Prepared by the AAVSO Nova Search Committee
Editor and Chairman
Reverend K. C. Beckmann
Welcome to the American Association of Variable Star Observers (AAVSO) Nova Search program. The AAVSO first established the Nova Search Committee in the early 1930's with the belief that a serious stargazer might contribute to astronomy through a systematic search for novae in the Milky Way galaxy. The Nova Search Committee consists of several members of the AAVSO who are interested in and dedicated to the search for galactic novae.
The systematic search consists of scanning those regions of the Milky Way galaxy where it is believed that most novae are likely to be observed. These regions have been divided into areas. Each search area is about 10 degrees in declination and one hour of right ascension. In total, the current program boasts of 230 different search areas. Newer areas are identified by a letter accompanying the number. Additional areas identified with an asterisk are known as "common areas." Common areas are areas which have a high recurrence of new novae. These areas are included in an article reprinted later in this work .
Observers are welcome to choose areas of interest to them and encouraged to search the "common areas" on a regular basis. While it is impossible to cover the entire sky with a thorough search, the more areas committed to memory or familiarization, the more chances an observer will have in discovering a nova.
Ten by fifty millimeter binoculars serve as standard optical equipment for the nova search program. We also suggest access to the field or desk edition of Tiron's Sky Atlas 2000.0. Along with a small flashlight and this copy of "The Nova Hunter's Handbook," a beginner will be ready for novae searching the Milky Way skies.
It is also helpful to locate areas to be searched in a star atlas and duplicate the area, usually by placing a piece of tracing paper over the specific area. When drawing the area, an observer should include one degree outside the boundaries. An observer should trace star images in pencil and then compare them with another atlas or the sky, to correct or adjust the images drawn. Once these steps have been taken, the traced copies may become the master maps which the observer uses in his/her search for novae.
Each month the nova hunter is asked to prepare an observer's report and to mail it to the AAVSO Nova Search Committee no later than the tenth of the month following the month in which the observations were made. The Committee will catalogue and archive observations for future reference. Each observer should take special care to complete the nova search report (NSR) included in this book. The report acknowledges areas searched, date and time (Universal Date and Time) of the search, as well as the limiting magnitude. You may request additional NSR forms from the Nova Search Committee or AAVSO Headquarters.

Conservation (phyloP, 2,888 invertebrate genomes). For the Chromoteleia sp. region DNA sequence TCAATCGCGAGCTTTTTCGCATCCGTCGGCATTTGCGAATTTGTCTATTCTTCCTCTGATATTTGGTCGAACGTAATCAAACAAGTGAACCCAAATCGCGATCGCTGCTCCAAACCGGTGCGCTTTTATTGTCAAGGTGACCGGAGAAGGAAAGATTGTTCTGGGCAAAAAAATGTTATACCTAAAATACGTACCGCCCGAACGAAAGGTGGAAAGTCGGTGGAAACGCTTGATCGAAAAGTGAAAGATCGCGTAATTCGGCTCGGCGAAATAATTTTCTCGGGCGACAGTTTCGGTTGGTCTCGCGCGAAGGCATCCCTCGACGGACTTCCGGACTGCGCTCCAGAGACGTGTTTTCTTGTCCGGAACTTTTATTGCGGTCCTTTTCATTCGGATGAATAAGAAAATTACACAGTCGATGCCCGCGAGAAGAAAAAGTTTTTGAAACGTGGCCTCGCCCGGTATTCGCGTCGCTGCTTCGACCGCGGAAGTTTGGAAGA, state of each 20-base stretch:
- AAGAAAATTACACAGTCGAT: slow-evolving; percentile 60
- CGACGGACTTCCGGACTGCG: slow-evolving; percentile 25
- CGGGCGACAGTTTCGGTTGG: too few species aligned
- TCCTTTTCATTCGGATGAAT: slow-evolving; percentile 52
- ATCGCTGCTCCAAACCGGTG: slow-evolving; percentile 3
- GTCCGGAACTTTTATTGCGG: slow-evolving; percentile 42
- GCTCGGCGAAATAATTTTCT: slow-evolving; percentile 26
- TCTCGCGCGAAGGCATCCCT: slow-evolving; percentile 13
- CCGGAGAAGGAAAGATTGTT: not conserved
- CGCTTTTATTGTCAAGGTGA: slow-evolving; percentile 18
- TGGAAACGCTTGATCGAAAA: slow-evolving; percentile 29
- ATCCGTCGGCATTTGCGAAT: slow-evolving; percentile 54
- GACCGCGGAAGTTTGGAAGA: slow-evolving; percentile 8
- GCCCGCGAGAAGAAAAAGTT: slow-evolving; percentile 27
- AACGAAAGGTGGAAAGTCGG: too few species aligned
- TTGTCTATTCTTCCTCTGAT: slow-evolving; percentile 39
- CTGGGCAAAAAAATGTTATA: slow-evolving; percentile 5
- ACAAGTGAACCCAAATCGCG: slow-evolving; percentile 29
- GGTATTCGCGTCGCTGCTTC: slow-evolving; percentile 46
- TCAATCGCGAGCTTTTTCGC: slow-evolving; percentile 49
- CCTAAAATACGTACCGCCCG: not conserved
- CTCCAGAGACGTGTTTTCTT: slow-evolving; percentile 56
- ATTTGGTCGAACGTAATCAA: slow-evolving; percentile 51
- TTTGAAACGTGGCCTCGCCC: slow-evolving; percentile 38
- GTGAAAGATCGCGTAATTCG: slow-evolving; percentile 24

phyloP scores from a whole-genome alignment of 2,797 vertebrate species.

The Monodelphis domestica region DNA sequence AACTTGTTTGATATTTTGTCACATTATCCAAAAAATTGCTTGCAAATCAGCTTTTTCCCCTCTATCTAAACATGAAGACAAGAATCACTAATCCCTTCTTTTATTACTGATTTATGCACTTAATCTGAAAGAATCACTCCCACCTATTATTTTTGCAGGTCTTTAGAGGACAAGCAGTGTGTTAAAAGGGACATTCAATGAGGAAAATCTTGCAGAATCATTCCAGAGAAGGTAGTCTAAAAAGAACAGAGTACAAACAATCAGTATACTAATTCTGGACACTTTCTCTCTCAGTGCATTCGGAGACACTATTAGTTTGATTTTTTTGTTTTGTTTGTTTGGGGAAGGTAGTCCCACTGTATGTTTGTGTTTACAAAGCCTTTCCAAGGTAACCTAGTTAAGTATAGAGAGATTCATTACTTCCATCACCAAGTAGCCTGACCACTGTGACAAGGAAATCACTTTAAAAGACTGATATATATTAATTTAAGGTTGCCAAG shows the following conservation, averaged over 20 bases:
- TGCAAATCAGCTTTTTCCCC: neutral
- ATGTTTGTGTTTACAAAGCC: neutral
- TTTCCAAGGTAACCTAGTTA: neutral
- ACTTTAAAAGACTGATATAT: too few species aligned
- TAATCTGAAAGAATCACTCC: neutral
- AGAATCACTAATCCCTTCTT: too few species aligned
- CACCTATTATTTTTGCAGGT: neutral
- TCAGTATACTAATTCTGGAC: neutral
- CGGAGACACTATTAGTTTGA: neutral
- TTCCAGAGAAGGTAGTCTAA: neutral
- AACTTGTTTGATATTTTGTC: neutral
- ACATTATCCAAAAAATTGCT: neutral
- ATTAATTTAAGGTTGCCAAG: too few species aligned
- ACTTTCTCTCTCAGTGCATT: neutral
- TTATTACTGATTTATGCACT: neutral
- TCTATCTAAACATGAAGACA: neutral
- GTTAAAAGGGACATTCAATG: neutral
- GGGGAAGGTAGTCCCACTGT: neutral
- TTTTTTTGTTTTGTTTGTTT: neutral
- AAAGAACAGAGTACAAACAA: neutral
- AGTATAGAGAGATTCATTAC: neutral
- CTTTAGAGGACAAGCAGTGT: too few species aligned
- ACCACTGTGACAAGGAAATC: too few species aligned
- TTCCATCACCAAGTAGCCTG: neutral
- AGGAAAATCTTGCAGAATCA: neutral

Should an observer discover a nova, he/she should contact a verifier. "Verifiers" are those seasoned amateurs and professionals who are experienced in verifying the existence of novae. Once a discovery has been established, the information on the probable nova (its position, brightness, etc.) and its discoverer should be sent to AAVSO Headquarters. From there, the AAVSO sends the information to the Central Bureau for Astronomical Telegrams in Cambridge, Massachusetts, where the probable nova is confirmed or denied and credit for the nova discovery is publicly announced in the International Astronomical Union Circular. Later the discovery appears in the AAVSO Alert Notices and other works.
To date, several AAVSO members have visually discovered one or more galactic novae, including: Dr. Bernard Dawson discovered Nova Puppis 1942; Manfred Durkëfalden independently discovered Nova Cygni 1975; Warren Morrison discovered Nova Cygni 1978; Peter Collins discovered Nova Vulpeculae 1984 No.2 and Nova Cygni 1992, he also independently discovered Nova Cygni 1978 and Nova Vulpeculae 1987; Reverend Beckmann independently discovered Nova Cygni 1978, Nova Aquilae 1982, and Nova Vulpeculae 1987; Alfredo Pereira independently discovered Nova Aquilae 1999 No.2; Gary Nowak independently discovered Nova Aquilae 1999 No.2. Several other AAVSO members have photographically discovered novae, including Robert McNaught, Ben Mayer, and William Liller.
Two articles about visual nova hunting which appeared in other AAVSO publications have been reprinted here. Each article describes the spirit of a nova hunter's search. Nova searching may require years of diligent search and fine-tuning of one's skills. We believe this handbook will help a new observer become acquainted with the Nova Search Program.
Books to read about visual nova hunting include: The Cambridge Guide to Astronomical Discovery by Bill Liller (Cambridge University Press, New York, NY 1992); New Horizons in Amateur Astronomy by Grant Fjermedal (Perigee Book, New York, NY 1989); The Cambridge Astronomy Guide by Bill Liller and Ben Mayer (Cambridge University Press, New York, NY 1985); and Ghost Ships in the Night by Ken Beckmann (Lewiston Press, Lewiston, MI 1994). Additional articles on the discovery of nova and visual nova hunting may be found in two international periodicals, Astronomy Magazine and Sky & Telescope Magazine.
If after reading this handbook and initiating your search for nova, you believe you may have discovered a nova, we encourage you to contact the AAVSO at American Association of Variable Star Observers, 49 Bay State Road, Cambridge, Massachusetts 02138, phone (617) 354-0484, fax (617) 354-0665 or contact via email at firstname.lastname@example.org .
While there are no guarantees that an observer will ever discover a nova, a systematic search for novae in the Milky Way galaxy will increase one's chances many fold. We hope that those who read this handbook will be successful in their endeavors to discover a new star in the heavens.
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